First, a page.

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Friday, April 10, 2009

Ricky Hatton Wishes He Could Slip Manny A Mickey!

Ricky just wishes he could slip Manny a Mickey.

That’s Richard John Hatton, the popular British boxer, who a boxing date with destiny in Las Vegas on May 2 against big betting favorite Manny Pacquiao.

The Mickey who Ricky dreams of being the middle between he and the Pinoy Idol when the opening bell rings is world class and veteran English referee Mickey Vann.

In Hatton’s dream world he would back up the “Vann” so to speak and quietly bring in his longtime “house referee” from his homeland into the Nevada ring.

I counted up at least 11 pro bouts, starting with an Aug. 17, 1999, six-rounder against Mark Ramsey in Doncaster, UK, where the colorful Vann was the third man in the ring. Hatton took a six-round decision that night and scoring ref Vann called it 60-56 in favor of the Mancunian. It was Ricky’s second victory over Ramsey.

Vann, now age 65 and at the tail end of a long refereeing career which included many world title bouts, also was the ref when Hatton fought Leoncio Garces, Tony Pep, Jason Rowland, John Bailey, Freddie Pendleton, Mikhail Krivolapov, Eamon Magee, Aldo Rioas, Carlos Maussa and Ben Tackie.

While Vann’s integrity has never come into speculation, let’s say that Frank Warren, the boxer’s ex-promoter, Ricky and his father, Ray, all liked how Vann would permit the clutching, holding, headlocks and other wrestling techniques to be used against Hatton opponents.

The past, though, won’t be prologue in Vegas as it’s likely that the Nevada commission will assign its highest-rated referee, no nonsense Kenny Bayless, to work the big match against Da Pacman.

As even-handed as Bayless is—and he is a ref who lets fighters fight and discourages grappling moves—the question from the Pacquiao camp led by Coach Freddie Roach is whether Hatton will be allowed to do his patented, hit and hold ringwork.

And, of course, going with Bayless makes political sense because it’s a showing of neutrality in a bout between two visitors, a Filpino and an Englishman.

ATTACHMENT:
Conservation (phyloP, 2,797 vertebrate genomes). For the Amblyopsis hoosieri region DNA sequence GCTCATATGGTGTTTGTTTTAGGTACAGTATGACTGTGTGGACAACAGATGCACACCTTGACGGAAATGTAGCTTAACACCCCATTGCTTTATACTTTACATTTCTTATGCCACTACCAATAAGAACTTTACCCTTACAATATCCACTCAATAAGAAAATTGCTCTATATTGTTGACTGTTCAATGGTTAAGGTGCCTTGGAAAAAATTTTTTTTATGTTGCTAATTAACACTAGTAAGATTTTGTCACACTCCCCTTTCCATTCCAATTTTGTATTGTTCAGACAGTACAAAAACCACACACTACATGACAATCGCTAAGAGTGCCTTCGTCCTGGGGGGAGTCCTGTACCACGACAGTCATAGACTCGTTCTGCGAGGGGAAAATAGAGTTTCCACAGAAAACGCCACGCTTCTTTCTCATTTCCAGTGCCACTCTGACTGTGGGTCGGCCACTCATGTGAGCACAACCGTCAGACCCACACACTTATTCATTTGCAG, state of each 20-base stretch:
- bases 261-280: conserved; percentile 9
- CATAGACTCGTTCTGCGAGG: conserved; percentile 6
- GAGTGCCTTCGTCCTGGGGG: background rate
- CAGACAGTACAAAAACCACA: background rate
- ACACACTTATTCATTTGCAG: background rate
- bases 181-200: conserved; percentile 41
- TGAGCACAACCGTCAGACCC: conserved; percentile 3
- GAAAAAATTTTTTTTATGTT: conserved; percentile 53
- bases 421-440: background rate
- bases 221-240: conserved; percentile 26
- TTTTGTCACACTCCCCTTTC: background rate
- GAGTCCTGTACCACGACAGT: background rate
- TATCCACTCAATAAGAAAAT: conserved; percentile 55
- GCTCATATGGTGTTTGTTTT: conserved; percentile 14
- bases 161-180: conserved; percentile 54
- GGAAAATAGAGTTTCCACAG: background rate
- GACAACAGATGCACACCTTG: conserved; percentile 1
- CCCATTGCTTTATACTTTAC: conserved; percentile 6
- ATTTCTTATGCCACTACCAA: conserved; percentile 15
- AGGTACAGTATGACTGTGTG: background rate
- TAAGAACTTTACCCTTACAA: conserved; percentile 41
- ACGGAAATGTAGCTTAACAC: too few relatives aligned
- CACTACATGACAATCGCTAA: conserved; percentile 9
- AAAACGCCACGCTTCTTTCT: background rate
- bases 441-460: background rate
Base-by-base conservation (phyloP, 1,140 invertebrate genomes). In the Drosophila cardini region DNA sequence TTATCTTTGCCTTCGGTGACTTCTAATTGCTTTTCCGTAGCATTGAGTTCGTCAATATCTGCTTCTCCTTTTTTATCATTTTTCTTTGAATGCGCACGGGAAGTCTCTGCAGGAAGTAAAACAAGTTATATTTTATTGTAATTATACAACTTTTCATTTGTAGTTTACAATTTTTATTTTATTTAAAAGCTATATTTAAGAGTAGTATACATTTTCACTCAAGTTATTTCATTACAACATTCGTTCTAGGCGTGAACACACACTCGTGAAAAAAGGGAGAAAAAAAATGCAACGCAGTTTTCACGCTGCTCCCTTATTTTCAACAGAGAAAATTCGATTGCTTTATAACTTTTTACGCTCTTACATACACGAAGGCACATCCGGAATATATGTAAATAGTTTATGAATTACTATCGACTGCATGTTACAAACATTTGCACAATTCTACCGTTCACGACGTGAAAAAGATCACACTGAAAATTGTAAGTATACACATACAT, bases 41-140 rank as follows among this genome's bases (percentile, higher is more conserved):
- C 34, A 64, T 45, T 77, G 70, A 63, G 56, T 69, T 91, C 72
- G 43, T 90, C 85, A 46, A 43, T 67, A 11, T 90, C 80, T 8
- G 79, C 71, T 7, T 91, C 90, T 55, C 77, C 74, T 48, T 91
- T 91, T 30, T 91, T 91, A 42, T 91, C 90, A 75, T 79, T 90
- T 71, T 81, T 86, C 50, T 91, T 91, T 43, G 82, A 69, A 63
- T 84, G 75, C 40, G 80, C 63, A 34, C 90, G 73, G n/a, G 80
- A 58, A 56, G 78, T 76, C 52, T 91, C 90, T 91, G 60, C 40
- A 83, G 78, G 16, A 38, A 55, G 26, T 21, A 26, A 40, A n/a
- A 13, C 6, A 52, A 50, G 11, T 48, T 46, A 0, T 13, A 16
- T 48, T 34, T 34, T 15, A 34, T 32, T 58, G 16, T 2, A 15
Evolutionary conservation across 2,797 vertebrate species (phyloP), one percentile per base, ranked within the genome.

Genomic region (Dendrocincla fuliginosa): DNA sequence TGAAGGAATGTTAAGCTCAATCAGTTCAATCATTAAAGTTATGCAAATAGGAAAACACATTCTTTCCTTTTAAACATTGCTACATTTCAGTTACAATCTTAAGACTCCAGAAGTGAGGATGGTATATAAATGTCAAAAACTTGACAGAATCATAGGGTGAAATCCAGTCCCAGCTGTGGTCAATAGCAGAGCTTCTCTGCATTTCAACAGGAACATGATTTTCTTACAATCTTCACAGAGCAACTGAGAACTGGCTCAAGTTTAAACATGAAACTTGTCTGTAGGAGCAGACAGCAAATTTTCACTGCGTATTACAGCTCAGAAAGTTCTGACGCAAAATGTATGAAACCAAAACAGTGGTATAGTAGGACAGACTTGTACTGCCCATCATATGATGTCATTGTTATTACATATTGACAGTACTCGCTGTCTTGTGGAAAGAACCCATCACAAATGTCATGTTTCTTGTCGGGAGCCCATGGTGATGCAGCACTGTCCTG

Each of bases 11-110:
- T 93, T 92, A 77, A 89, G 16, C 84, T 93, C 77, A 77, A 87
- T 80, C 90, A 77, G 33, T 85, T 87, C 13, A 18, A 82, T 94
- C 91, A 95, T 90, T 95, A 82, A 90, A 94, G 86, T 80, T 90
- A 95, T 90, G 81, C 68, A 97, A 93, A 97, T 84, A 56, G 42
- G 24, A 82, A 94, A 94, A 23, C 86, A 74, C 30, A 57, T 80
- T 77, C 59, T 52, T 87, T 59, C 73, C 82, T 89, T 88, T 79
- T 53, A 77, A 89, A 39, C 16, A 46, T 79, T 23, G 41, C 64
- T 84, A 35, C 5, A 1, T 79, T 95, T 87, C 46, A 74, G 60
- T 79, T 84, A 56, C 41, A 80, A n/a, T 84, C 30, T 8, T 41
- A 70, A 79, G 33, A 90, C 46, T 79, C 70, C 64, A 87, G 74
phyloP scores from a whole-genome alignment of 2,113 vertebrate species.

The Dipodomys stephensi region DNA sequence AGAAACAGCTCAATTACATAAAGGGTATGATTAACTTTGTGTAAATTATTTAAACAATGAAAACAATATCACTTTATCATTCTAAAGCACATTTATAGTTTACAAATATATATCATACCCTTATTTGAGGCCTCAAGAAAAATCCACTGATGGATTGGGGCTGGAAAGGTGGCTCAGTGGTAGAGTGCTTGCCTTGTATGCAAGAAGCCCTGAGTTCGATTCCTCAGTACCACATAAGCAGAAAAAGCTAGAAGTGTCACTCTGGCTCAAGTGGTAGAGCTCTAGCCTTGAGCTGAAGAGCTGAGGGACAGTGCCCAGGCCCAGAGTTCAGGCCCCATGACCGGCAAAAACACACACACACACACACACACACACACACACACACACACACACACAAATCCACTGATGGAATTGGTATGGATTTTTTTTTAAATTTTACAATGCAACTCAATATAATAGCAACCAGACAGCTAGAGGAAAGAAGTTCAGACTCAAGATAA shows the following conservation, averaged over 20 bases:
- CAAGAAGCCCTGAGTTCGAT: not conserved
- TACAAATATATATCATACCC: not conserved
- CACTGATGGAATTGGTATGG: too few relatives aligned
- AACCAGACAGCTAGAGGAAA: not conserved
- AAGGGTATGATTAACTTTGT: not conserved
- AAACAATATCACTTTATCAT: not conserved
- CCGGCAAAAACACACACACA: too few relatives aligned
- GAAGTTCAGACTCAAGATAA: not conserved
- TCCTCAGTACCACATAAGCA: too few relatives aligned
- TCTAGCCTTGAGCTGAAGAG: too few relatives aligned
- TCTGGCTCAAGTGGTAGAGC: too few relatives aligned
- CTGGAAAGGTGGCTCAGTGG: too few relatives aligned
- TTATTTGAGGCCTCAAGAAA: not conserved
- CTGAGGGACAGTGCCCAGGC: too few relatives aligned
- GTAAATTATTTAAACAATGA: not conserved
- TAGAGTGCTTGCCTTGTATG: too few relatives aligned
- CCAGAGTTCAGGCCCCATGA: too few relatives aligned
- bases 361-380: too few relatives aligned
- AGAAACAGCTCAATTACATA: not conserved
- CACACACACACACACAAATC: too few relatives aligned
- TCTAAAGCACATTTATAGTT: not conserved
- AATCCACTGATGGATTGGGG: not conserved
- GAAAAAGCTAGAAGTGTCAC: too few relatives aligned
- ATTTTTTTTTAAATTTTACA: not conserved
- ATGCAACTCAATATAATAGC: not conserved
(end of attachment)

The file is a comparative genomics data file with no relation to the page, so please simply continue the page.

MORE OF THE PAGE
One former Hatton camp insider told and Boxingconfidential that Hatton’s nostalgia for the loose and relaxed officiating of Vann can’t be underestimated.

“Ricky really misses Mickey because Mickey let him get away with all the clutching and holding. Hatton developed the style for two main reasons. One, even though he was young and fresh back then, his libertine lifestyle with food and drink often left him in less than pristine condition. Hittng and holding became an ingrained habit.

“There is concern in the Hatton camp now that this older version will be able to fight Manny full steam for only five, maybe six rounds, before the old petrol (gas) tank is completely empty. They are worried that Bayless or any good American ref won’t tolerate that stuff.”

If you’ll recall, southpaw (as is Pacman) Luis Collazo complained bitterly about how Hatton throws a punch and then makes like an octopus. They fought in Boston and Hatton went home with a controversial points victory.

Before his Vegas bout against the Brit, New Yorker Paulie Malignaggi sounded the alarm about Hatton’s grasping tactics.

“There is no issue with inside fighting unless Hatton is involved,” the Italian-born, Brooklyn resident said before Hatton beat him. “Referees want to see fighting, to see action just like the fans do. Ricky has no offensive so he does the holding. He will hit you and then grab you to try to win a round.”

For its part, the Hatton camp has often complained about refs, including Joe Cortez who handled Hatton’s TKO loss to the nonpareil Floyd Mayweather.

Vann wrote a biography entitled “Give Me A Ring.” He grew up in Dickensian foster homes and worked as a child in a circus sideshow. He’s lately become a rugby league coach for the Leeds Rhinos.

As competent as he’s been as a referee and judge, Vann was inept as a pro boxer. As a featherweight, he compiled a 2-9 record was belted out five times.

Now let’s take rugby, they say it takes leather balls to play the rugged sport.

Unlike boxing, that’s where hitting and holding mix perfectly.

Sorry, Ricky, dream on. No way you can slip Manny this Mickey.


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